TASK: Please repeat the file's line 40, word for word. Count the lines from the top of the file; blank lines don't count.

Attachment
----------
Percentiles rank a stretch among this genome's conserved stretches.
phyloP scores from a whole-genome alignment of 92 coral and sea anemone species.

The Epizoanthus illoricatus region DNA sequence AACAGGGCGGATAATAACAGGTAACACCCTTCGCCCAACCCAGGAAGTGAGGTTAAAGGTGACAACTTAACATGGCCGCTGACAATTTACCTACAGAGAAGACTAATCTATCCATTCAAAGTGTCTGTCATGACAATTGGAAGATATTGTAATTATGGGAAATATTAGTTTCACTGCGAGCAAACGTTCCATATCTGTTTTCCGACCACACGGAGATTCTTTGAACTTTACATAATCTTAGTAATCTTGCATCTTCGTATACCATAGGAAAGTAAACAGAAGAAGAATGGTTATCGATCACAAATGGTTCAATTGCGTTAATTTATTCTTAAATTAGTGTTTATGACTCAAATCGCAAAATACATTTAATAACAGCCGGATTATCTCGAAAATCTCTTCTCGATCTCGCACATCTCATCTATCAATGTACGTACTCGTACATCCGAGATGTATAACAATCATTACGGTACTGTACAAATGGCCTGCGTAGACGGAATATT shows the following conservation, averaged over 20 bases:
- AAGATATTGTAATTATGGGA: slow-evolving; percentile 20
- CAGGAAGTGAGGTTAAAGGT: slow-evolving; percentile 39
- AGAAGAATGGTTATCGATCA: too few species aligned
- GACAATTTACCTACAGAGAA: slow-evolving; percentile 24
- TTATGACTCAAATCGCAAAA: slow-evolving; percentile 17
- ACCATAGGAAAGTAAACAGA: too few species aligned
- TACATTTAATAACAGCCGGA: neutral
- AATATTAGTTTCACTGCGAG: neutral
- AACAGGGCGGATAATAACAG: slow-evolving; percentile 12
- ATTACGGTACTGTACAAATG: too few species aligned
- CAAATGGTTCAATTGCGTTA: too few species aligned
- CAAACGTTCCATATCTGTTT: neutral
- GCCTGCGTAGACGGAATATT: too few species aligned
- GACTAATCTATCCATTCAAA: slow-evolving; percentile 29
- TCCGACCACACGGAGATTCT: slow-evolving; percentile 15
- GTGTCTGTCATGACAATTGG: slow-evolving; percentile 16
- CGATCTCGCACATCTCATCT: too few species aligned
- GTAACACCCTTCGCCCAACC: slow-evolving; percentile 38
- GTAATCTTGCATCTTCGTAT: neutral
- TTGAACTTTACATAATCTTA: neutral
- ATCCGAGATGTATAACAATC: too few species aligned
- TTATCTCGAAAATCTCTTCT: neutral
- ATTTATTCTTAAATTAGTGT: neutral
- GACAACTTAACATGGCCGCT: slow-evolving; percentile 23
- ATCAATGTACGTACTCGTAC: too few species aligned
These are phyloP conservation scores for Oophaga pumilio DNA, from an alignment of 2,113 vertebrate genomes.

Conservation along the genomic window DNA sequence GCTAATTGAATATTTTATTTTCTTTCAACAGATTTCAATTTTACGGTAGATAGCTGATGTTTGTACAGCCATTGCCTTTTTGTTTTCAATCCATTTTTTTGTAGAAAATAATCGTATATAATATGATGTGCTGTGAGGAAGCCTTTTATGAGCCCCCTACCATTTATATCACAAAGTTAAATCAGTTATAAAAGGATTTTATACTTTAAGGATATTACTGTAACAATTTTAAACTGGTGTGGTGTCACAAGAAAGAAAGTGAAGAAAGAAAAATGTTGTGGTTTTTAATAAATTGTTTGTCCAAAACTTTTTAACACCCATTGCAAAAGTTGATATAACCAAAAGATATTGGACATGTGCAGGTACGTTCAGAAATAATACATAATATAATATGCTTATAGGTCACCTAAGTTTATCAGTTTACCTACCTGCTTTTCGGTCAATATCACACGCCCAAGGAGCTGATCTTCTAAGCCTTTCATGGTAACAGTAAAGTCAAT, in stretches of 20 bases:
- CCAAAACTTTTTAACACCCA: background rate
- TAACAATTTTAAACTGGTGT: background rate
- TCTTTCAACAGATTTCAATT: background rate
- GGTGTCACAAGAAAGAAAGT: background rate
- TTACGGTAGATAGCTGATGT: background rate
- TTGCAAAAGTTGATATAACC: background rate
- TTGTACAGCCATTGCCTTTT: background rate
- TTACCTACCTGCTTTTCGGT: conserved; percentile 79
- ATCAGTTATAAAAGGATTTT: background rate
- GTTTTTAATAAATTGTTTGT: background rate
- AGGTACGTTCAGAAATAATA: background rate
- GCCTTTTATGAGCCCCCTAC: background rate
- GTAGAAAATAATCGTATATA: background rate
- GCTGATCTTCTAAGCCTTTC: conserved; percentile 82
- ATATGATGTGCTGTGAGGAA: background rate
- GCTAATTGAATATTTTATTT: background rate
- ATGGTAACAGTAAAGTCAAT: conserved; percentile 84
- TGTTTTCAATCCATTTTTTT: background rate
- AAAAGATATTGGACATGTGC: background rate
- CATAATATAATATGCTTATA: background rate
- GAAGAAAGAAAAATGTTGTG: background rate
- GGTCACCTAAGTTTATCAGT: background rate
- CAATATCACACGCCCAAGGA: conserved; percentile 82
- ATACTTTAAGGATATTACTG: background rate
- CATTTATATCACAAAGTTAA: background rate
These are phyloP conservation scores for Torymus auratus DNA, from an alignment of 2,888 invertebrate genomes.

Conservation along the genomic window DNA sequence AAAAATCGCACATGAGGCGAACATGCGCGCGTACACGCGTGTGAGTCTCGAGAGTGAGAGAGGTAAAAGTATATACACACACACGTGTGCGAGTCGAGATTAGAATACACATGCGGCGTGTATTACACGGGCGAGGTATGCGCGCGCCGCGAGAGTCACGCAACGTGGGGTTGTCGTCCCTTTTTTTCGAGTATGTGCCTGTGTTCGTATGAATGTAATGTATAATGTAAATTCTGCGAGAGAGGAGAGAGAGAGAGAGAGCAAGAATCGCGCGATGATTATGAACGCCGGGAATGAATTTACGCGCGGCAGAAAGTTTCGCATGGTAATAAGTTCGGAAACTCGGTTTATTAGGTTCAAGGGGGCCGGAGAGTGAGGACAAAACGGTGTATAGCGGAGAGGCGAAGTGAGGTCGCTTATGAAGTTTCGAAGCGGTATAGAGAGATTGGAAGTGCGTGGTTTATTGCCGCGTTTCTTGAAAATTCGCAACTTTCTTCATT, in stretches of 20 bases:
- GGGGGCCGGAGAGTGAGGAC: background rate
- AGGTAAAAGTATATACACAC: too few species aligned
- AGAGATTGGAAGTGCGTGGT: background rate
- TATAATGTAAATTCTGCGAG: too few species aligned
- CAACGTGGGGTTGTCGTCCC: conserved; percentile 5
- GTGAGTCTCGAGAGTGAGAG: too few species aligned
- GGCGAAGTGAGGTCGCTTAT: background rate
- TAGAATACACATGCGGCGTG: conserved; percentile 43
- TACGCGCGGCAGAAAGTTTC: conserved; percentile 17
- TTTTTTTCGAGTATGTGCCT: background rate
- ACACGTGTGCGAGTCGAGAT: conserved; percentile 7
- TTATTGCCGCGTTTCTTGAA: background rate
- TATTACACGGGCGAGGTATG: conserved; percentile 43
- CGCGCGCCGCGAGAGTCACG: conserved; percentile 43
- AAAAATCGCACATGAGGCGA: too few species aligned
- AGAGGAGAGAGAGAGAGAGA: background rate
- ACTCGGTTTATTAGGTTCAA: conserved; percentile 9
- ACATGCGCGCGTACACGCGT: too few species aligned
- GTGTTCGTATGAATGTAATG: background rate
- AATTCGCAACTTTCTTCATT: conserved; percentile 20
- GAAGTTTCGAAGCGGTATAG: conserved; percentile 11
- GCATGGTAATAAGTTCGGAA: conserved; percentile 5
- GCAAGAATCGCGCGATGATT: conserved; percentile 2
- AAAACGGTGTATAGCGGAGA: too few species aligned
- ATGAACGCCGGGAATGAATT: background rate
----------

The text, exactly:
- GTTTTTAATAAATTGTTTGT: background rate